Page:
Pat Cummins is refusing to back down from his climate change crusade despite claims of hypocrisy as the Aussie cricket captain continues to polarise fans and influential figures.
The 29-year-old superstar quick has also slammed claims he was one of the key reasons Cricket Australia didn’t renew their $40million sponsorship with energy giant Alinta.
The company that stood by the game’s governing body during its darkest times following the South African ball-tampering scandal and Tim Paine’s sexting drama.
As Cummins and the Aussie side prepare to embark on a daunting tour of India, which begins with a Test on February 9, the skipper has once again poured fuel on the climate change fire.
Pat Cummins has yet again insisted he will continue on his climate change crusade despite a wave a criticism from leading figures and fans in the game
Cummins said he will continue to share beliefs he is ‘passionate about’ and thinks he ‘can make a difference with’ rubbished claims he was part of the $40million sponsorship row.
He even bizarrely compared himself to the man many would regard as one of the world’s greatest-ever tech visionaries, Apple wiz Steve Jobs.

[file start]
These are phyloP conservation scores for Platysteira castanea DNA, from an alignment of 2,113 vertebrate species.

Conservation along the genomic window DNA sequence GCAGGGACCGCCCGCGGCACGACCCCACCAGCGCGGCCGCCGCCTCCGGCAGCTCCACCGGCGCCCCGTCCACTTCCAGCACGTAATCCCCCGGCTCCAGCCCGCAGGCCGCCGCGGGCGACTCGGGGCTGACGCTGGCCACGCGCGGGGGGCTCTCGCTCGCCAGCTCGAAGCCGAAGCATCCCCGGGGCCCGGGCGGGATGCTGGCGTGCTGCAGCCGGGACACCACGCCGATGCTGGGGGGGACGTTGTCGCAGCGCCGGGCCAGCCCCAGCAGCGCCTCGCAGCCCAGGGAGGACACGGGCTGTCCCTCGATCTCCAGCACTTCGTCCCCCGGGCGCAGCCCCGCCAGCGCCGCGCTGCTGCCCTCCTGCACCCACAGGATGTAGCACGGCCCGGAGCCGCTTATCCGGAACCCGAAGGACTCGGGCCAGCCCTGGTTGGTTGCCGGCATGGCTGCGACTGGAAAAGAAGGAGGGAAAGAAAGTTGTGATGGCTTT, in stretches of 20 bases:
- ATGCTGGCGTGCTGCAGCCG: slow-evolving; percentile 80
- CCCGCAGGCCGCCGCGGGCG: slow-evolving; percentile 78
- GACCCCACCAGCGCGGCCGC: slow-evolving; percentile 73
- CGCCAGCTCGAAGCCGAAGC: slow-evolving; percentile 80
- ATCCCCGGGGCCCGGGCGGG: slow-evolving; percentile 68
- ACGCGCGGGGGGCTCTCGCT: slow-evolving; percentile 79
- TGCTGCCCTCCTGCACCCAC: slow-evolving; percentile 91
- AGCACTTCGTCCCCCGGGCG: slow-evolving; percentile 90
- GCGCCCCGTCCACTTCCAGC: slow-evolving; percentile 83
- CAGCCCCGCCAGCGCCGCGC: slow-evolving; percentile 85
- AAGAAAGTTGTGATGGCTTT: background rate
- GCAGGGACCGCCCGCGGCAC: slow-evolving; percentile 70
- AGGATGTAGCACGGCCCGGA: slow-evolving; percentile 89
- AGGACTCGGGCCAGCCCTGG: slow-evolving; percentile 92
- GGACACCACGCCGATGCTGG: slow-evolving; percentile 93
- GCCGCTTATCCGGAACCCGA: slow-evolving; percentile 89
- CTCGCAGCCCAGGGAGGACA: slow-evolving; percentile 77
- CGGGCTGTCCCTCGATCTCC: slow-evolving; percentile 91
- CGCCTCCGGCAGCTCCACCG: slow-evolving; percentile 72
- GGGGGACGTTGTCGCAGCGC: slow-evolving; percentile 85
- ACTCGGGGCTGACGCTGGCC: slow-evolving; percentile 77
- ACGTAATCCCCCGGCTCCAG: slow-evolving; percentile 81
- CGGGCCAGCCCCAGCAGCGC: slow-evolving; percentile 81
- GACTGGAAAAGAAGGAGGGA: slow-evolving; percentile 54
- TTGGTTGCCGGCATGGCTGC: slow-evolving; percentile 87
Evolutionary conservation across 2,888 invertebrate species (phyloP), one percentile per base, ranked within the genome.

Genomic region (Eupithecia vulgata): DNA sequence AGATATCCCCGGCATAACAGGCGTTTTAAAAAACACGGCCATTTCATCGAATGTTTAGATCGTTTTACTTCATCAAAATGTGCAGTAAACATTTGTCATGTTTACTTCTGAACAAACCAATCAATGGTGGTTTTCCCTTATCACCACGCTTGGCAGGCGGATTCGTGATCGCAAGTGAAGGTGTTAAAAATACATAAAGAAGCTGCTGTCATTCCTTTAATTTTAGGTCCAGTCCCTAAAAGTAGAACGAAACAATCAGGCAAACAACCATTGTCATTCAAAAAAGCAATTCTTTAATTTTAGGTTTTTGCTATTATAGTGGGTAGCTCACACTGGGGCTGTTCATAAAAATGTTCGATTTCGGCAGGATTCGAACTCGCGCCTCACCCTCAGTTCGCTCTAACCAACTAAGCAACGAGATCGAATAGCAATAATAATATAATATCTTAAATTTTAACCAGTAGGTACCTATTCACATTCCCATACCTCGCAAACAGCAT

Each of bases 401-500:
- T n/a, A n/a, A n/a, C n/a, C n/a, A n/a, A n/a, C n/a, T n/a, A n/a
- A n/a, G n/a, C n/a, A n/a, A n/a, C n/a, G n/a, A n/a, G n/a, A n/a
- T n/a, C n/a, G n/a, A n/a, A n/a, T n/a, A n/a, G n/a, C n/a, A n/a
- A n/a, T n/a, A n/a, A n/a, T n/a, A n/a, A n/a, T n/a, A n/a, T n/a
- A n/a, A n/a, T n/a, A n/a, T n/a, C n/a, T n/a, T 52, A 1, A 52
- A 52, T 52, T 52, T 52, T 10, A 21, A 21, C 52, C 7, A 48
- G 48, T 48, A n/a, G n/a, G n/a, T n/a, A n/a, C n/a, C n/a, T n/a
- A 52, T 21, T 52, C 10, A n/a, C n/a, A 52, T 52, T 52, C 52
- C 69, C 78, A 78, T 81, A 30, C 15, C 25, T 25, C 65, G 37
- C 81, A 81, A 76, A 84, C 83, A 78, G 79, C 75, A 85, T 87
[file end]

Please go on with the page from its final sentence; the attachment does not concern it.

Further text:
‘It (being responsible for Alinta’s sponsorship not being renewed) was complete rubbish. The nature of the position I am in you do get dragged into different things,’ he told the Daily Telegraph.
‘I am not doing things to please absolutely everyone. Steve Jobs said he would go and sell ice cream if he wanted to do that.’
Pat Cummins, pictured wearing major sponsor Alinta Energy across his chest at the third Test against earlier this month, insists he had nothing to do with Cricket Australia not renewing their $40million sponsorship with the energy giant
Just why Cummins believes his desire to share his views on climate change compares to the man who revolutionsed the computer industry and life as we know it with the iPhone remains to be seen.
Either way, it’s clear he won’t stop pushing for what he feels is right.
That’s despite Daily Mail Australia pointing out last year that he drives a petrol-guzzling Range Rover that is worth well in excess of $100,000.